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985 Views 16 Replies 9 Participants Last post by  R_Rated
I know that springs have been covered ALOT in here. I have researched every spring topic and still cannot get the answer that I am looking for. That's where you experts come in. Ok here is the deal.... the manufacturer designs the springs with the shocks (so they work well together) i.e. proper height for the spring when no load is on the car...also they calibrate the spring with partial and full loads as well. (you guys already know this) These two parts(springs and shocks) work together because of how the designers fabricate them. If you change the springs (I am looking into the TME) and the ride height is lets say 1/2 inch drop all the way around. What is keeping those "stock shocks) from being ruined or damaged because of the "ORIGINAL" set up being altered.????? I would think if the "stock" springs are at a certain height and then you lower them 1/2 inch that the shocks are now "at rest" alot lower than stock, I would think if the shock is not designed to "rest" at this height that it would put alot of "stress" on those shocks because they are being compressed at a different rate than they were designed to be. Would'nt that be the reason that the dealer will not warranty "different springs" All help is much appreciated. Hopefully this message is not to convaluted" Thanks Rick
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Ok, I am no spring and shock expert, so take my response with a grain of salt. However.....

If you were to simply cut down the stock springs to lower the car, I might agree with your logic. However, the TME springs are STIFFER than the stock springs. Remember, springs carry the primary weight of the car, not the shocks. The shocks are for damping. I would think that by running stiffer springs, the shocks would actually see LESS load. I believe that this is the reason that the 4C system is working better with stiffer springs...because the car is supported more by the springs, wheel movements would be transferring less force to the shocks. So since the shocks don't have to "stiffen up" as much, you have a better ride...and less side hop.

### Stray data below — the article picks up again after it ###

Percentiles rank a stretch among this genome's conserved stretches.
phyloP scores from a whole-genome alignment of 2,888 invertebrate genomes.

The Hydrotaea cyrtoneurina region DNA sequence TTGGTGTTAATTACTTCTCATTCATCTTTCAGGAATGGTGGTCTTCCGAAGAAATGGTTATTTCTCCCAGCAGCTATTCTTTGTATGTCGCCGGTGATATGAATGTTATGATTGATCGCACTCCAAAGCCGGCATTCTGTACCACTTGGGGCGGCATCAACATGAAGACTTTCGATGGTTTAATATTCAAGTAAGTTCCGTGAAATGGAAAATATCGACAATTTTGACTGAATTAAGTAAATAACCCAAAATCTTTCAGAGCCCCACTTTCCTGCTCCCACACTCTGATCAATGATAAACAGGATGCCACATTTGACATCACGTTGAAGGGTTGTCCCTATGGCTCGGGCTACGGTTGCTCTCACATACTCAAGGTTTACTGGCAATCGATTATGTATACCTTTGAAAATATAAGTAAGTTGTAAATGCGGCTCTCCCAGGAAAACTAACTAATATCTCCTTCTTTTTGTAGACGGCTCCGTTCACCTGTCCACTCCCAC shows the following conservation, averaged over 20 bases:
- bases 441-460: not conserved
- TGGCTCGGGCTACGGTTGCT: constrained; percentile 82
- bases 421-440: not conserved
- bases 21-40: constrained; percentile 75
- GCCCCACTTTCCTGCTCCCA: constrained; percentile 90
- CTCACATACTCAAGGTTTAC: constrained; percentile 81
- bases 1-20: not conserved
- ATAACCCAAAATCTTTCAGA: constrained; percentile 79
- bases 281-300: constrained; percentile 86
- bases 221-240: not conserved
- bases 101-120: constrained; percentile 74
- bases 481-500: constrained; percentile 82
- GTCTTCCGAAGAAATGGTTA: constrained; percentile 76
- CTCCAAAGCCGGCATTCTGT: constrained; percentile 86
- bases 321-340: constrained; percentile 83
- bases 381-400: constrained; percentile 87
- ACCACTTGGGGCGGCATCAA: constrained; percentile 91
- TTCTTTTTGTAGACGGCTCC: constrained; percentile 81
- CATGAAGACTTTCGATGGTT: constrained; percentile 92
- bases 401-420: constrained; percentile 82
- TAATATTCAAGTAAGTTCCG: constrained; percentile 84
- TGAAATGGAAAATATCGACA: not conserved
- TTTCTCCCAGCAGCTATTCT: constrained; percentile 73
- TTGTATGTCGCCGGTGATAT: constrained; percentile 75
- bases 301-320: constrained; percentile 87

Also, I don't believe that a shock's damping is dependant on it's position. This is a regular shock, and I'm not sure how the 4C's work, but I would think that if it's changing the valving on the shock piston, than it would also be position independant. So as long as you're not running out of total travel on the shock piston, you shouldn't be wearing the shocks any more.

Now, I have NO idea where the shock piston is in relation to its travel, and whether you'll run out of travel or not with a deeper drop TME.

And yes, tracking will beat your car up more...but regardless of what springs you are running. It's just a function of the increased loads generated by accel / decel, etc.

That's just my $0.02.
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Re: (KVB)

Quote, originally posted by KVB »

Sorry, but you are very wrong. A stiffer spring rate does NOT = less suspension travel.

I think wieght has a factor in that.


Yes, weight does have a factor, in the form of force.

Remember, the equation for a spring is F=-k*x where F is force, k is the spring constant (stiffness) and x is the position of the mass on the end of the spring. By increasing the stiffness of the spring, you decrease the travel for a given force.

Therefore, for a given car encountering a given load, the stiffer spring will travel less.
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